“A wall is a very big weapon. It’s one of the nastiest things you can hit someone with,” said Banksy, one of the world’s most iconic, anonymous graffiti superheroes, who uses his art to speak for this generation.
The street and its walls have long been a place to advocate and express personal, social and political opinions. From the historic role it has played as a meeting point for revolution, in the last few decades street walls has become the place, the medium and the message, increasingly being used as a tool for collective expression.
In times of public dissent and dismay, here’s looking at 5 artists across the world who use art to protest against the plight of children across the world.
Haifa Subay depicts the cost of war, trying to bring the attention to exploitation of children and women in Yemen. “I wanted to send a message of peace, a plea to stop the fighting and alleviate the suffering caused by the ongoing war,” Subay told VOA from her home in Sanaa. Through her murals, one can see a mother protecting a malnourished child, a boy holding a leg he lost in a landmine, a child closing his ear with one hand and crying, amongst many others, all termed as #silent_victims. Subay’s art campaigns talk about the humanitarian and social consequences of child marriage, child soldiers amongst other issues. Initially, when she took to street art, most people were surprised seeing a woman raising her voice against the brutalities of war, but now she is slowly gained acceptance and hopes that peace in Yemen will eventually prevail.
Happy children peeping out of street corners and being playful is the signature style of anonymous artist Tona. From Hamburg, Germany, Tona’s work is not limited to his country, instead, can be seen in many Indian cities such as lhi, Mumbai, Hampi, Puducherry, Chandigarh, Visakhapatnam, Vashisht, Varanasi, Rishikesh, Kochi and Varkala. Contrary to the grim situation of the world, Tona’s work depicts the cheerful side of childhood. His motivation is to create a “dreamy, sensual and emotional perspective” to counter the cynical perception that “people are blinkered” and that the world is “unfair, mean and brutal”, he says in an interview with Scroll.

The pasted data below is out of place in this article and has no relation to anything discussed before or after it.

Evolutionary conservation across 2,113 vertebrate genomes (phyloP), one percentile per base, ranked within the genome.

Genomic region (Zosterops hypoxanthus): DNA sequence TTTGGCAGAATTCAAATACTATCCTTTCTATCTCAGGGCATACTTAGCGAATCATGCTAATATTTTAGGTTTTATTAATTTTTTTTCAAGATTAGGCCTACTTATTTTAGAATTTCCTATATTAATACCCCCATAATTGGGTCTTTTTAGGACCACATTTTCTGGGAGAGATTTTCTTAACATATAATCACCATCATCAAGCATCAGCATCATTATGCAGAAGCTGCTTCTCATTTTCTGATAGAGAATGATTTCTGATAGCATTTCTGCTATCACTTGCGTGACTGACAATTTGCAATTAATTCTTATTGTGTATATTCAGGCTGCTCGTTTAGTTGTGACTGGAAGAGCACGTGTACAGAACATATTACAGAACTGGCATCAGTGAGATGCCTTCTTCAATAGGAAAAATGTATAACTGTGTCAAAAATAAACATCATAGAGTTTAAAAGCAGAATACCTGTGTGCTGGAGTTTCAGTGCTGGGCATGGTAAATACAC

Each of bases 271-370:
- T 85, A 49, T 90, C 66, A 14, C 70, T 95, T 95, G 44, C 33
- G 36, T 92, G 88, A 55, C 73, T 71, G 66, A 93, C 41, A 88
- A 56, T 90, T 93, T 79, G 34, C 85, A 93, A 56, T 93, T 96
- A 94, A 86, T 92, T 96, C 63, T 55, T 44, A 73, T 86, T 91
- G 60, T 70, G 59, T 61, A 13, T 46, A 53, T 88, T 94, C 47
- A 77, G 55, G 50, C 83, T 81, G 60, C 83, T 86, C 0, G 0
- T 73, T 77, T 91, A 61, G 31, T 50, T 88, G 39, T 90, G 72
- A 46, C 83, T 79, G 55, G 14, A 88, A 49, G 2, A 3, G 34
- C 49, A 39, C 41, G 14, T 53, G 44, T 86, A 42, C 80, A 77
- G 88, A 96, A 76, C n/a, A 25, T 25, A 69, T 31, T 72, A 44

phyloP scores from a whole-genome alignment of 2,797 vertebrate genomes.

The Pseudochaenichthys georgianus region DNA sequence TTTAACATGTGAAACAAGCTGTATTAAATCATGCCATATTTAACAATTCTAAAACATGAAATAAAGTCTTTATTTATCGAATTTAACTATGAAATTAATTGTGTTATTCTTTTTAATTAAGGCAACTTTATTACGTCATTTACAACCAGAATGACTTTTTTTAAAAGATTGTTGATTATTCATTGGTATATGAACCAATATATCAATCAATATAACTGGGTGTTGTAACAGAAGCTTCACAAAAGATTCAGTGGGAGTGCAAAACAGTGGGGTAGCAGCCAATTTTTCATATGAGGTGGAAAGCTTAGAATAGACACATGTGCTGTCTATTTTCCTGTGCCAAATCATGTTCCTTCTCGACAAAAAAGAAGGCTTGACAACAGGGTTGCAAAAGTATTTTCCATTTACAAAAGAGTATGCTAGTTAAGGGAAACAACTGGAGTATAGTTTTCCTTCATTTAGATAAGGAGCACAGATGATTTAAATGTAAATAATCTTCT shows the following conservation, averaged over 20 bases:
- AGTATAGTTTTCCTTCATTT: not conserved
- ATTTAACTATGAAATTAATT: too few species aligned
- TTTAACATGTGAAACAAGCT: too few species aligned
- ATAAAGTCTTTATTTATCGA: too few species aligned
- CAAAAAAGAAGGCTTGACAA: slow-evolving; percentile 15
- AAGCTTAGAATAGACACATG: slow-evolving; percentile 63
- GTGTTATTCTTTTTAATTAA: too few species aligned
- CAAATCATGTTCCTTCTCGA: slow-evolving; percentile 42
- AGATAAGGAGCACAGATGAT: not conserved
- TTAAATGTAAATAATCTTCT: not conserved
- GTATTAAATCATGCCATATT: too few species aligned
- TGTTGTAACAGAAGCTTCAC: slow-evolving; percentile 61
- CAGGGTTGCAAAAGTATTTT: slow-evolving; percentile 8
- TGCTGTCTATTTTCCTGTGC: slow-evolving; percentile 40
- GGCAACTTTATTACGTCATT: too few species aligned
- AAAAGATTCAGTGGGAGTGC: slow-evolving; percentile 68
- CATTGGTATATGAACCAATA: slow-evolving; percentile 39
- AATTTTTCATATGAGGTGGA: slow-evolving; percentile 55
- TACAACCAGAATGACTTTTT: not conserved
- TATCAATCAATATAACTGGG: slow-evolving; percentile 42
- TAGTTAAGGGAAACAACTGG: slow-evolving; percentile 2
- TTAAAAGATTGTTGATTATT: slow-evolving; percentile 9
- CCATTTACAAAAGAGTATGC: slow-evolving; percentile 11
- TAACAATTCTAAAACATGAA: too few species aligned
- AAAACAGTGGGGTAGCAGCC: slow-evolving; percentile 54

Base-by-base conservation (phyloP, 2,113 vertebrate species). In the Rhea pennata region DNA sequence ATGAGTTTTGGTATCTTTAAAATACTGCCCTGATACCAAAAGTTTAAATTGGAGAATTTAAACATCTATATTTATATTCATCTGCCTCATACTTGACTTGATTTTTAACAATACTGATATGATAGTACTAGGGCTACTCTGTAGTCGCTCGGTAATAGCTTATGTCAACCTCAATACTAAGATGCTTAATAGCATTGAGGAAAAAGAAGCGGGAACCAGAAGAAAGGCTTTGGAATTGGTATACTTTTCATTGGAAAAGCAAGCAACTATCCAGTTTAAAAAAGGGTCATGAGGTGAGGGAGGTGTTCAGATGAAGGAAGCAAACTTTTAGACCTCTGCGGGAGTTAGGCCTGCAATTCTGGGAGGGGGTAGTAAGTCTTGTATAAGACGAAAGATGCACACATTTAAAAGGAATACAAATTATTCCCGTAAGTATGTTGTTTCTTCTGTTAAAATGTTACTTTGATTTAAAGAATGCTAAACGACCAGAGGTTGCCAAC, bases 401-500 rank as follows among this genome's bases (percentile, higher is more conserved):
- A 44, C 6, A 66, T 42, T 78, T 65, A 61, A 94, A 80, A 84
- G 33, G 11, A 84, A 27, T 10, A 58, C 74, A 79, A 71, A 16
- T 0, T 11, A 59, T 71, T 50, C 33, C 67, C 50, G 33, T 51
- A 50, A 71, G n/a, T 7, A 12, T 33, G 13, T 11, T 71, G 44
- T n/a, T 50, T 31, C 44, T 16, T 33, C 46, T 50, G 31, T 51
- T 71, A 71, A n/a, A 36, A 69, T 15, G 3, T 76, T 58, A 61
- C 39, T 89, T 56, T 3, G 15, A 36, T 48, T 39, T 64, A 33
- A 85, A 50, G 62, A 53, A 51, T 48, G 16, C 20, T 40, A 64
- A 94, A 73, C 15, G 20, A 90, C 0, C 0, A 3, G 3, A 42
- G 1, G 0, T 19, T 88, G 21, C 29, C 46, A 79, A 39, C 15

Inspired by the work of Banksy, this anonymous street artist from Mumbai has bold and quirky takes on contemporary issues seen through his work on the abandoned walls of the city. “I work on topics that matter to common people. There are those who write letters to governments to solve issues, others write articles on news platforms,” Tyler told News18. “I create graffiti.” While covering a host of social issues, Tyler talks about the plight of children through Little Girls, which addresses the safety and protection of girls. “This one is actually an adaptation of a classic 1964 Norman Rockwell painting called “The Problem We all Live With”. The painting became a symbol of the Civil Rights movement in the US in the 60s. “To me, it has always reflected that little girls need to be protected by those in authority for their safety and rights to be ensured. I revisited the painting because in over five decades, nothing has changed. Little girls still need to be protected,” said Tyler in an interview to News 18.
This Lithuanian artist uses architecture, communities and cities all over the world to create art that intervenes with its urban surroundings (and it’s people). His works, including the famous, Little Children on a bicycle, are reflective and provocative, depicting introspective ideas on culture, childhood and the characteristics of a community. “I see my work more like a simple moment capturing everyday life rather than an elaborate narrative. this seems to work best with the subject of childhood nostalgia, a subject which features often in my work,” he says.
Abu Malik al-Shami is a 22-year-old rebel who’s taking art to the front lines in his worn torn country- Syria. When the civil war was in full swing, al-Shami’s street art brought a ray of hope to the community of Darayya. “After the first painting on Darayya’s walls, I noticed the amount of happiness and optimism it spread on the faces of the blockaded people,” al-Shami told the non-profit, Syria Direct. “It made me feel the value of my work, its positive impact.” Back in 2014, his first mural to gain international attention depicted a young girl standing on top of a pile of skeletons to write the word “Hope” on a wall. A large chunk of his 30 murals, depict children, key characters of the ongoing war.
Al-Shami’s artwork follows in the tradition of street artists like Banksy, but is also one example of the numerous Middle Eastern street artists who have used the power of art to make political statements.